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Botanical Garden at the University of Florence

The garden boasts important collections of tillandsia, orchids and ferns

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The Botanical Garden at the University of Florence is believed to have been founded on December 1, 1545 when Grand Duke Cosimo I de’ Medici bought the land from Dominican nuns. Known as the “Giardino dei Semplici” because it was originally intended to grow and display simple medicinal plants, the garden is the third oldest in the world, following Padua and Pisa. The original design is attributed to Niccolò “il Tribolo,” who had designed other gardens for the Grand Duke, including the one at Villa di Castello, while the landscaping was assigned to the botanist Luca Ghini, who had previously supervised the creation of the garden in Pisa, commissioned by the Grand Duke. The garden was enriched in the 18th century with additional collections, done on the orders of Cosimo III de' Medici, who entrusted the project to the Florentine Botanical Society under the direction of the renowned botanist Pier Antonio Micheli.

Redwood at the Botanical Garden
Redwood at the Botanical Garden - Credit: Justin Ennis

In 1783, now under the care of the Accademia dei Georgofili, the garden became known as the Orto Sperimentale Agrario (Experimental Agriculture Garden), and in 1847, “Giardino dei Semplici,” before finally earning the name “Orto Botanico dell’Istituto di Studi Superiori” (Botanical Garden of the Institute of Superior Studies) in 1880. The garden is currently 2.39 hectares in size and is divided into sections by paths. Greenhouses and a tepidarium used for cultivating plants in a protected environment can also be found on the grounds. There are more than 5,000 specimens in the collection, including several trees, some of which are quite old, like an English yew planted by Micheli in 1720, a majestic cork oak planted in 1805 and whose cork as never been harvested, many conifers, like Araucaria, Torreya and Sequoia, and a beautiful dawn redwood, a species originally seen only as a fossil until it was discovered in China in 1941.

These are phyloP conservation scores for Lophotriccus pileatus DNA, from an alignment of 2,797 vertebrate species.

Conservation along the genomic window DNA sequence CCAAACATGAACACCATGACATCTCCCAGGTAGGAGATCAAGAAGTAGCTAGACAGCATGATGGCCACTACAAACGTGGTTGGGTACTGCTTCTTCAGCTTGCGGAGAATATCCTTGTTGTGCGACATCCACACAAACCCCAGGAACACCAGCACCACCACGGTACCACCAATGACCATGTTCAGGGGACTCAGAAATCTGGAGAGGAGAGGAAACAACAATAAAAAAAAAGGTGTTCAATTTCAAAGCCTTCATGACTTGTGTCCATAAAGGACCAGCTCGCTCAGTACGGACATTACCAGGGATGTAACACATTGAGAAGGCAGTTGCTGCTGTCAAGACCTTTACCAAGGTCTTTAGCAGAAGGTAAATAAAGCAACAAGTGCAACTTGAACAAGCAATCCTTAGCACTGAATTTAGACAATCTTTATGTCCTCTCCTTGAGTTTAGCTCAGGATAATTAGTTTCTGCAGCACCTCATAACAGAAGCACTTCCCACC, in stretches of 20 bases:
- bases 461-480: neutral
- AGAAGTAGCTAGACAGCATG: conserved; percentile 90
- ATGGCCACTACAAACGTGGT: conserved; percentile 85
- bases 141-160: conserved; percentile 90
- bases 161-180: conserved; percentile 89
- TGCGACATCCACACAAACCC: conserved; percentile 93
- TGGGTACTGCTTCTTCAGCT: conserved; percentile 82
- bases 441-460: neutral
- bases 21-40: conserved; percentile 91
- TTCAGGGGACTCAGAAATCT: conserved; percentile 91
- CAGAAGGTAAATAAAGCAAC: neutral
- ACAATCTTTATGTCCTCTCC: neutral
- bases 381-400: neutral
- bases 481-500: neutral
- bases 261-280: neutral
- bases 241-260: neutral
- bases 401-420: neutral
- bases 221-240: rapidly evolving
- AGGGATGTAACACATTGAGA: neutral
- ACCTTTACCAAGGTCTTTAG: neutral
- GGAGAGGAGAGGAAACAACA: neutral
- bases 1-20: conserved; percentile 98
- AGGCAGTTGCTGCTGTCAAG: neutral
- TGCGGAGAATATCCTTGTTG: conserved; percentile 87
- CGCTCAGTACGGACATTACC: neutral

Among the most important collections, the garden’s tillandsia, orchids and ferns are particularly note-worthy. The rhododendron collection is also really significant for the number and size of its specimens. When the flowers are in bloom in the spring, they are quite captivating for visitors. The garden is also important for educational purposes, with sections dedicated to medicinal, succulent and carnivorous plants.  

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